Although she's never had to sleep on the streets, Laguna Beach poet Terry Kennedy has known the pain of being poor, unemployed and homeless.
Kennedy's early-1988 bout with homelessness was brief (she and her husband were given housing by a friend she calls "my godmother," and they eventually acquired an apartment of their own), but the experience left a deep imprint on the poet.
Now a part-time community college instructor and free-lance writer, Kennedy still struggles to make ends meet. Today, however, she lives in a gracious apartment with her husband, fiction writer Mark Miller. For the past eight months Kennedy has also been involved with the Orange County Homeless Issues Task Force.
"When I was finally hired back as a teacher and a writer, I felt so grateful. I was just so grateful that I had a roof over my head, and I wanted to help other people," she said.
As chair of the Community Education Committee of the task force, Kennedy has researched and written a report on the need to create affordable housing in Orange County.
And as part of her work to raise public consciousness about homeless people's problems, she's organized a free "Homeless Awareness Reading" for Sunday from 2 to 5 p.m. in Laguna's Heisler Park. At least 12 poets will read poems on a variety of themes.
"We're not raising money, just hopefully people will pass by and hear some poems and want to get involved in some way," Kennedy said. The kickoff speaker will be Scott Mather, chair of the California Homeless Coalition. Orange County poets Marcia Cohee, John Brugaletta and Lee Mallory, San Fernando Valley poets Sylvia Rosen and Nancy Shiffrin, Long Beach writer John Brander and others will perform.
Subtitled "A Shake-Up Wake-Up Out of Your Apathy Poetry Reading," the event is sponsored by the California Poets for the Poor. That group consists, basically, of one person: Kennedy.
Kennedy is a short, vivacious woman who speaks passionately--with audible exclamation points--about most things that draw her interest. The idea for the "Homeless Awareness Reading" came from her desire to somehow make a difference in public consciousness about homelessness.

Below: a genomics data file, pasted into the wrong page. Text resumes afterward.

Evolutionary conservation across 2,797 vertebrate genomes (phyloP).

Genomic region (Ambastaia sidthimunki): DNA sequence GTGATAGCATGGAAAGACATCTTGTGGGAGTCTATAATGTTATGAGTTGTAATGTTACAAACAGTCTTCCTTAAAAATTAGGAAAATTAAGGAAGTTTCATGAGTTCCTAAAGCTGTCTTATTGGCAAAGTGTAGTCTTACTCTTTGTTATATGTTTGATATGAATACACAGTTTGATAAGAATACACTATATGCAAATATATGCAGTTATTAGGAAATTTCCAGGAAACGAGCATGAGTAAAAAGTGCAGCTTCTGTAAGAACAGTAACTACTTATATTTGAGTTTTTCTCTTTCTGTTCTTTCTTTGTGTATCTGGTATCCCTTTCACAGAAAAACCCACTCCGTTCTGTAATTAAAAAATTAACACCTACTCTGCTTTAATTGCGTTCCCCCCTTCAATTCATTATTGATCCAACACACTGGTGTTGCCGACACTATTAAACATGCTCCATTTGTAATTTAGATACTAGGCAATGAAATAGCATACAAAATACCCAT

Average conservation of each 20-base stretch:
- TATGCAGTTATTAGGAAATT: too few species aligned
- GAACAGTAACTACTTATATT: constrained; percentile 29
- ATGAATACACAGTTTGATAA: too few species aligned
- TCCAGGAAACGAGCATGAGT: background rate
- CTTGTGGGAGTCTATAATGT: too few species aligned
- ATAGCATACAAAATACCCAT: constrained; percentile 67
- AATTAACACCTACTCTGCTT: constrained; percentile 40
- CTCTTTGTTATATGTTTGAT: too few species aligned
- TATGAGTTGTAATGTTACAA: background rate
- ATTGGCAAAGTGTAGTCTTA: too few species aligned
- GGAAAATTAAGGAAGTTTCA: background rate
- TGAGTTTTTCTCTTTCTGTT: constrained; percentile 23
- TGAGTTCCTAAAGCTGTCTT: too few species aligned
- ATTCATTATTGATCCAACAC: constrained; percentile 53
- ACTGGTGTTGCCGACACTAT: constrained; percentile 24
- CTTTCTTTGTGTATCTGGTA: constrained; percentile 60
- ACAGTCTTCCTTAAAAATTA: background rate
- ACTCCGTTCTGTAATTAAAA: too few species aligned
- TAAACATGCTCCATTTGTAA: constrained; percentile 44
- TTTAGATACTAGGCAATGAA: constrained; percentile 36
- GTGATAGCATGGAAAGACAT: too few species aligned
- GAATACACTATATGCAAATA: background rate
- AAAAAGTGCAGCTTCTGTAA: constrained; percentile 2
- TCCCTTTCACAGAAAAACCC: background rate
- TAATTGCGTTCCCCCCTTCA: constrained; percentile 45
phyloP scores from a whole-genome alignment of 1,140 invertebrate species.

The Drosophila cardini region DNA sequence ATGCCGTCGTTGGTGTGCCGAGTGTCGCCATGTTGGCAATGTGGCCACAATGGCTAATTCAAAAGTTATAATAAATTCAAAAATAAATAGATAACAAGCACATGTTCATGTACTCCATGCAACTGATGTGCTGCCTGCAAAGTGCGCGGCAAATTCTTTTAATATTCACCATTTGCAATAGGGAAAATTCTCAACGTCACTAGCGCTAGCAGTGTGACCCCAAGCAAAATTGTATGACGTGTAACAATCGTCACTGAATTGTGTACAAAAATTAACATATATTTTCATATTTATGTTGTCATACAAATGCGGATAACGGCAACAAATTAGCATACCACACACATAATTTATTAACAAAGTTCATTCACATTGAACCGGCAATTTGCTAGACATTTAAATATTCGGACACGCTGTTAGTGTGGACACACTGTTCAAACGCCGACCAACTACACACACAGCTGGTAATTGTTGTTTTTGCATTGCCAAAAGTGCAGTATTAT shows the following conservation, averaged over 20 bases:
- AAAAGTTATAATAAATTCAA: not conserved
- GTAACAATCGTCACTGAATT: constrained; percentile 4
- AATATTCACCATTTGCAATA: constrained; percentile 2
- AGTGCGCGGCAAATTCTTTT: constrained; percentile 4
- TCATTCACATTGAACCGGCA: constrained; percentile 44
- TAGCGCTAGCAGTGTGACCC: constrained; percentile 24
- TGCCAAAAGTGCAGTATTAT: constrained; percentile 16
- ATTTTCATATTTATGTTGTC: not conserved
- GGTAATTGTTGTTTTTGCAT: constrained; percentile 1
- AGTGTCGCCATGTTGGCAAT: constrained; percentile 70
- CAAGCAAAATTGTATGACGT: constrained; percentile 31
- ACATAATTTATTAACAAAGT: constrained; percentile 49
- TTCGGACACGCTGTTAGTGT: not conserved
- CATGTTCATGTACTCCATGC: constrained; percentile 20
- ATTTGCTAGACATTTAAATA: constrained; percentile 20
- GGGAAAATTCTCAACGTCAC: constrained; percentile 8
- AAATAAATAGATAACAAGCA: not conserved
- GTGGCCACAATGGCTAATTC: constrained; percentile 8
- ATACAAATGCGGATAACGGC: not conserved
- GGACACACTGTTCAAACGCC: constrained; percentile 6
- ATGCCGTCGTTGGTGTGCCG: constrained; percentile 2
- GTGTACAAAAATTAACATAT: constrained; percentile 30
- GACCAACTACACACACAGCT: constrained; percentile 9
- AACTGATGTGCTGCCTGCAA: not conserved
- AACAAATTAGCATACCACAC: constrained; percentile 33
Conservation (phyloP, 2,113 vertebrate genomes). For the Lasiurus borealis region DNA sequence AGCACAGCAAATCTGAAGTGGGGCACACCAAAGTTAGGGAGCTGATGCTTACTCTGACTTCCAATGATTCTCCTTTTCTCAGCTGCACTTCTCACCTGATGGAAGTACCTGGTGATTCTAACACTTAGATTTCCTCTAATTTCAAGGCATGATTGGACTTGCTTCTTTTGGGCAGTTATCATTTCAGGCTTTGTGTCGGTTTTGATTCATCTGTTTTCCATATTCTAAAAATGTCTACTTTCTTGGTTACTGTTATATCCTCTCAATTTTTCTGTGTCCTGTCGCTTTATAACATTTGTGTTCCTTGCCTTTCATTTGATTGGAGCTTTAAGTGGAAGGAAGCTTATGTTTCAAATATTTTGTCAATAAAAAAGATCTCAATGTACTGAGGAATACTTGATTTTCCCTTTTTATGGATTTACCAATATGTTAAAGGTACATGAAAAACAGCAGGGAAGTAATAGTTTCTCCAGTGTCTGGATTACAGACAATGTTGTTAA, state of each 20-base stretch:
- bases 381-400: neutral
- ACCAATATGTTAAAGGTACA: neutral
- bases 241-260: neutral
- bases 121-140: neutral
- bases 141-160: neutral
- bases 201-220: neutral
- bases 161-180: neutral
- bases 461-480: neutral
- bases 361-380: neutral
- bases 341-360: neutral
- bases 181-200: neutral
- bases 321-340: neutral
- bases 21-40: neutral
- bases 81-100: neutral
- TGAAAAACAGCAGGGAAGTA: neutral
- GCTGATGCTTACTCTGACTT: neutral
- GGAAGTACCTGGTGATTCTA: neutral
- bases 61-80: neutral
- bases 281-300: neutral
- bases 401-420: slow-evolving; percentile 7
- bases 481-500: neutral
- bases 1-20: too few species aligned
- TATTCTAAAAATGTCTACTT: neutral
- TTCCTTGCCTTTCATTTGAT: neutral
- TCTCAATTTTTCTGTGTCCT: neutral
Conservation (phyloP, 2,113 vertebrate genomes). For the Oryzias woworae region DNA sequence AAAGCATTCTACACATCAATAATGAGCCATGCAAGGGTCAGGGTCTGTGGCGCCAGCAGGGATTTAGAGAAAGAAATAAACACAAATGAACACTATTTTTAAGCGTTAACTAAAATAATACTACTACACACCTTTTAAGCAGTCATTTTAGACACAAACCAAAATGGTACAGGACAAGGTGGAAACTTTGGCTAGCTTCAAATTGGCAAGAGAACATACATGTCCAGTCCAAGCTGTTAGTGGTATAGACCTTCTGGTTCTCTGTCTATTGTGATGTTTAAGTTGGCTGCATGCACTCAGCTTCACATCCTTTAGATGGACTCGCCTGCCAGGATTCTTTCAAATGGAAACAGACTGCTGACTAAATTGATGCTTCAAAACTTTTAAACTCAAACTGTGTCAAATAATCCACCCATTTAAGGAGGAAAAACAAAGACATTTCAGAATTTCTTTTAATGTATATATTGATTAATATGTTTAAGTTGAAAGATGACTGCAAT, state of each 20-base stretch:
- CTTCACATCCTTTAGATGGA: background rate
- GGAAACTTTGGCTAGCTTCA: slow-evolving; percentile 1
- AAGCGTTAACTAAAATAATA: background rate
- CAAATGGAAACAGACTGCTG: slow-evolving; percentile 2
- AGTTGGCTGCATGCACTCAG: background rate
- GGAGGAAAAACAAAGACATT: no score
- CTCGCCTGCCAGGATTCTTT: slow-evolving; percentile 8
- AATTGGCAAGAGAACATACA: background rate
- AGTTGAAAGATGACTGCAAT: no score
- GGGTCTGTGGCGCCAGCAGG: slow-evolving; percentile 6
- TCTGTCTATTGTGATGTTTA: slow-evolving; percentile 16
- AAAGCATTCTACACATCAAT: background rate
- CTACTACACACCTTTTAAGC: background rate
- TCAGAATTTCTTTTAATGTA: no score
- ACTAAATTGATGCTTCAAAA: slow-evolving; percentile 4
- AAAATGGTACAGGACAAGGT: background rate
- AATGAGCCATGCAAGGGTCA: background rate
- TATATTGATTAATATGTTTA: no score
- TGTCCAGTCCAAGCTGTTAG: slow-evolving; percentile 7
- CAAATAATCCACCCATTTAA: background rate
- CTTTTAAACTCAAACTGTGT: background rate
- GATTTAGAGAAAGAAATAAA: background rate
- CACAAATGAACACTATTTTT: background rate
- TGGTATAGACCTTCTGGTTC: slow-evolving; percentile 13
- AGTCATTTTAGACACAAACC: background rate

"Being a poet, you do have a responsibility to awaken this spiritual part of people," said Kennedy, who's the author of three published books of poetry. "That's what poetry is about, it's about awakening this spirit in people, this giving, loving, generous spirit. . . . People on the street are not second-class citizens. They deserve a roof over their heads, and they deserve respect."
Father Colin Henderson is the director of Friendship Shelter, the only homeless shelter in Laguna. Henderson, who originally suggested to Kennedy that she work with the Homeless Issues Task Force, said he supports the idea of the "Homeless Awareness Reading."
"I think, in a city which has strong links with the arts, this is an interesting way of approaching (homelessness)," Henderson said. "People tend to think of homelessness in stereotypical terms, and they need to think of it in personal terms. People do not know or understand how difficult it is for people of low incomes to live in Orange County, and probably beyond. I don't think it's getting any better, and I'm afraid it's bound to get worse."
John Brugaletta, a Cal State Fullerton English professor and poet, said he will read poems on several different themes, including some about homelessness.
"I feel there is a need for raising people's awareness of the homeless," said Brugaletta, who's a regular volunteer at a Fullerton soup kitchen. "I'm not sure how effective a poetry reading is for doing this, but I think everybody ought to be doing everything they can. This is what poets can do."
Terri Brint Joseph, a Chapman College English professor, said she'll read a number of poems about "homes, how I've felt about places I've lived, what a home can mean to us."
Homelessness is a good theme for a writer, Joseph said. "It's so emotionally laden. I think part of us is always a stranger, and isn't fully attached or fully related to those around us. I think that experience is somehow related to literal homelessness."
Kennedy's research has shown her that there's plenty of literal homelessness in Orange County, which has one of the most expensive housing markets in the country. Not only is there a dearth of affordable housing (in her report, affordable housing is defined as housing that takes less than 60% of your income to maintain), but "I've found so many people who are literally just one paycheck away from homelessness," Kennedy said. The first real financial emergency could put these people on the street, she noted.
"Millions of dollars are given in Orange County to keep pieces of sculpture, pots, photos, paintings in a museum," she said. "Why can't those same (grant-giving) corporations give money to the homeless? I just don't understand the mentality that cannot help people in need."